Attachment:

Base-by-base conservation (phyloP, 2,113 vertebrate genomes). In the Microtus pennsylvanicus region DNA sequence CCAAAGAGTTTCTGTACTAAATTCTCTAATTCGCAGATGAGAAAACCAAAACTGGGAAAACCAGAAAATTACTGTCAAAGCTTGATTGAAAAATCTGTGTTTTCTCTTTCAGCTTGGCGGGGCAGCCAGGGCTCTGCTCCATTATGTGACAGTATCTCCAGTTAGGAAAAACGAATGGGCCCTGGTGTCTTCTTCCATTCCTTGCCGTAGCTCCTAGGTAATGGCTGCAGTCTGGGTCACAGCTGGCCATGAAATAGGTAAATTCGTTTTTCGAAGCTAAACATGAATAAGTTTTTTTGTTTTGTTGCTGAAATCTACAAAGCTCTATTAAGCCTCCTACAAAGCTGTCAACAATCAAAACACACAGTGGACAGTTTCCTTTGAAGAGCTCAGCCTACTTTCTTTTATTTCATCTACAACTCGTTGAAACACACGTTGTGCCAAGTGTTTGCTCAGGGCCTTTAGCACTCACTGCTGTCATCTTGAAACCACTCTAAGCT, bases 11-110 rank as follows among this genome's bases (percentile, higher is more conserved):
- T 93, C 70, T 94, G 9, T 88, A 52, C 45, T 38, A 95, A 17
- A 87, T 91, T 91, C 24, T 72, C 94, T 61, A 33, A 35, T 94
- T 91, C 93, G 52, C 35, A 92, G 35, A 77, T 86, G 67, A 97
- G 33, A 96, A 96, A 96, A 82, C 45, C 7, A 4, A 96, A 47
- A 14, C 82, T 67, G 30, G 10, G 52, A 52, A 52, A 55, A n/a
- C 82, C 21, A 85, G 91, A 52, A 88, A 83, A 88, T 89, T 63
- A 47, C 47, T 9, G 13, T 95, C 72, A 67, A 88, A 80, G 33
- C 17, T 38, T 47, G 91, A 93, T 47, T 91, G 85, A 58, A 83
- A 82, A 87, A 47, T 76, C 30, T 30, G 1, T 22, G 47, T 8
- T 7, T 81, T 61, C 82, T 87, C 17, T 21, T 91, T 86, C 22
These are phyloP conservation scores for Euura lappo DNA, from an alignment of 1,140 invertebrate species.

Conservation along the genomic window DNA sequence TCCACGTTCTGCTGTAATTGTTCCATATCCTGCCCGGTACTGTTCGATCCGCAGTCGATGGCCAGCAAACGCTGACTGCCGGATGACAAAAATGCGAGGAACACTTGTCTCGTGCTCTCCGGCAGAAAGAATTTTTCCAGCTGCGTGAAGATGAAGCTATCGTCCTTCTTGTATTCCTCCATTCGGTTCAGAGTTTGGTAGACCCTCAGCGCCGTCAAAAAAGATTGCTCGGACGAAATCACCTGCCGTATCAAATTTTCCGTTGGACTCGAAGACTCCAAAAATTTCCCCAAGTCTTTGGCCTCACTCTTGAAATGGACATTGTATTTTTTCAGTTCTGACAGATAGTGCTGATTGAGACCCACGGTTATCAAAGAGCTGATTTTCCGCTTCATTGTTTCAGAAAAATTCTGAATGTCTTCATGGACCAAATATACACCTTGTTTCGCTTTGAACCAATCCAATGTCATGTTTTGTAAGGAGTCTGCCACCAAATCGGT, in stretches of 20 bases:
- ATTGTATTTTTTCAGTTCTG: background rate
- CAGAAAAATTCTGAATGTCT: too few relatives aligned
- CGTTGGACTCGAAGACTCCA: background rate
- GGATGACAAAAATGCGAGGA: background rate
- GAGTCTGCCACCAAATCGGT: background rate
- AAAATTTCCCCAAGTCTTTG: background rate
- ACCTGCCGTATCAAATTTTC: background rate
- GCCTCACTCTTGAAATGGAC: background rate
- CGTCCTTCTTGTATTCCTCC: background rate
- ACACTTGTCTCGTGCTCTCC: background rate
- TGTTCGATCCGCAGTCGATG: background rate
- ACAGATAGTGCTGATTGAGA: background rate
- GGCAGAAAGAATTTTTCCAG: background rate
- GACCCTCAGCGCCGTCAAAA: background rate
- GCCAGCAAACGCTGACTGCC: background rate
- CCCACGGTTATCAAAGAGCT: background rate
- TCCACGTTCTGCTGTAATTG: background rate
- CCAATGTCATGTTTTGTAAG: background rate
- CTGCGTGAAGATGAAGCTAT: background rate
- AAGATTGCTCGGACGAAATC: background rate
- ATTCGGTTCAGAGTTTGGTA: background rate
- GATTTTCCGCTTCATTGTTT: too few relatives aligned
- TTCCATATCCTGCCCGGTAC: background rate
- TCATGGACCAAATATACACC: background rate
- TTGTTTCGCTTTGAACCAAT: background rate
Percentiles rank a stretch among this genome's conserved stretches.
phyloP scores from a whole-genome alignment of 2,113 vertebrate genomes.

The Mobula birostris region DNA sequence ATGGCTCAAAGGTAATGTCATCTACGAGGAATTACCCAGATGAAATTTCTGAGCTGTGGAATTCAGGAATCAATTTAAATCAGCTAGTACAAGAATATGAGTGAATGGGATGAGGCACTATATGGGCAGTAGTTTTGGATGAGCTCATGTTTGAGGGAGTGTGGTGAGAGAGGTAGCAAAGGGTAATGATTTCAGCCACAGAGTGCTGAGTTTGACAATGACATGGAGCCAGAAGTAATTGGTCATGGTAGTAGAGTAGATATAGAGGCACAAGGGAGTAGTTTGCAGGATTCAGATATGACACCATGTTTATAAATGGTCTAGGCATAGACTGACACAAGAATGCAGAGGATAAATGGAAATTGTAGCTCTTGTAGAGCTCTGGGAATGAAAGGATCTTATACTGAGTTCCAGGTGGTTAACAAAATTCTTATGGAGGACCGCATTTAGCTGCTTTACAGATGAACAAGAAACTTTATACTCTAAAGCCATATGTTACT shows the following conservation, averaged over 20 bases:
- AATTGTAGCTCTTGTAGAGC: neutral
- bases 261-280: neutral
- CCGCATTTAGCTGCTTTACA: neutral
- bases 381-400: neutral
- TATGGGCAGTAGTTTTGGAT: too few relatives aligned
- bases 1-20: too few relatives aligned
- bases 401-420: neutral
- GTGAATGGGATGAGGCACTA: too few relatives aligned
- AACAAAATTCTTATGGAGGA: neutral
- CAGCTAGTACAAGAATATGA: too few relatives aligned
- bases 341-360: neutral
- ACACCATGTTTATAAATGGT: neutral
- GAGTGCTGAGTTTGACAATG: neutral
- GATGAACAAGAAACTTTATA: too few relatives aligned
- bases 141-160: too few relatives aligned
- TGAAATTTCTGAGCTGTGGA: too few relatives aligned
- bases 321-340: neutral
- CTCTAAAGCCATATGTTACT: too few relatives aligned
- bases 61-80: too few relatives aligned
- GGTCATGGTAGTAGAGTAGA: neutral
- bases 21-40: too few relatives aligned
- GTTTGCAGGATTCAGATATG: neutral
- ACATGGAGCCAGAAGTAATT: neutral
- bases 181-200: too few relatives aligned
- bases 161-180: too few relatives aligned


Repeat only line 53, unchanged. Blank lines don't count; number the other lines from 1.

- ACACCATGTTTATAAATGGT: neutral